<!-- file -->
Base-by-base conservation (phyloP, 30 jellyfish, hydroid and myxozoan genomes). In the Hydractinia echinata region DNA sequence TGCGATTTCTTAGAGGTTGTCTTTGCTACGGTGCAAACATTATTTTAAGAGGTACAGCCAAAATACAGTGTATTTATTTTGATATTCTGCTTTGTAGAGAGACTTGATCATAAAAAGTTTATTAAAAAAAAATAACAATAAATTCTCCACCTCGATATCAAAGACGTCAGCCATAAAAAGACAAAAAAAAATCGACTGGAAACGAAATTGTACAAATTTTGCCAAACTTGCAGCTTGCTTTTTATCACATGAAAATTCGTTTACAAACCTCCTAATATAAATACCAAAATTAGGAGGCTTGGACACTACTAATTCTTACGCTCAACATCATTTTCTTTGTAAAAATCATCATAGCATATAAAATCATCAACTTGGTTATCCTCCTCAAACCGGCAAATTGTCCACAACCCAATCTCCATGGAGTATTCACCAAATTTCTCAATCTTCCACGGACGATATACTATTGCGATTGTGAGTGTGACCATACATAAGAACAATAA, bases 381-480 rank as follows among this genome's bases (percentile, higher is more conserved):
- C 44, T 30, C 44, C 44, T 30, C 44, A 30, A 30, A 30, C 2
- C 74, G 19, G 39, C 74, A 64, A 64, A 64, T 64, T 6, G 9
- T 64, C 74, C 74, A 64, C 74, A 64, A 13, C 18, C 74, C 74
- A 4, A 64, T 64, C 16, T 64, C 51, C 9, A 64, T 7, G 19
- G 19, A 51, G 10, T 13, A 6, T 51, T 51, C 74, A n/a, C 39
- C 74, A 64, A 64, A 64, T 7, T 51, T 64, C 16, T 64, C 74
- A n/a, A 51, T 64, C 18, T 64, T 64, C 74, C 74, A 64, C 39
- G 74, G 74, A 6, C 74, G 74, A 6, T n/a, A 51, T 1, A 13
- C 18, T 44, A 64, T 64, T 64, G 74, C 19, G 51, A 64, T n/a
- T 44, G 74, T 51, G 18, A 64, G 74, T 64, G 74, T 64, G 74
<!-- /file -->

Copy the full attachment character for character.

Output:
Base-by-base conservation (phyloP, 30 jellyfish, hydroid and myxozoan genomes). In the Hydractinia echinata region DNA sequence TGCGATTTCTTAGAGGTTGTCTTTGCTACGGTGCAAACATTATTTTAAGAGGTACAGCCAAAATACAGTGTATTTATTTTGATATTCTGCTTTGTAGAGAGACTTGATCATAAAAAGTTTATTAAAAAAAAATAACAATAAATTCTCCACCTCGATATCAAAGACGTCAGCCATAAAAAGACAAAAAAAAATCGACTGGAAACGAAATTGTACAAATTTTGCCAAACTTGCAGCTTGCTTTTTATCACATGAAAATTCGTTTACAAACCTCCTAATATAAATACCAAAATTAGGAGGCTTGGACACTACTAATTCTTACGCTCAACATCATTTTCTTTGTAAAAATCATCATAGCATATAAAATCATCAACTTGGTTATCCTCCTCAAACCGGCAAATTGTCCACAACCCAATCTCCATGGAGTATTCACCAAATTTCTCAATCTTCCACGGACGATATACTATTGCGATTGTGAGTGTGACCATACATAAGAACAATAA, bases 381-480 rank as follows among this genome's bases (percentile, higher is more conserved):
- C 44, T 30, C 44, C 44, T 30, C 44, A 30, A 30, A 30, C 2
- C 74, G 19, G 39, C 74, A 64, A 64, A 64, T 64, T 6, G 9
- T 64, C 74, C 74, A 64, C 74, A 64, A 13, C 18, C 74, C 74
- A 4, A 64, T 64, C 16, T 64, C 51, C 9, A 64, T 7, G 19
- G 19, A 51, G 10, T 13, A 6, T 51, T 51, C 74, A n/a, C 39
- C 74, A 64, A 64, A 64, T 7, T 51, T 64, C 16, T 64, C 74
- A n/a, A 51, T 64, C 18, T 64, T 64, C 74, C 74, A 64, C 39
- G 74, G 74, A 6, C 74, G 74, A 6, T n/a, A 51, T 1, A 13
- C 18, T 44, A 64, T 64, T 64, G 74, C 19, G 51, A 64, T n/a
- T 44, G 74, T 51, G 18, A 64, G 74, T 64, G 74, T 64, G 74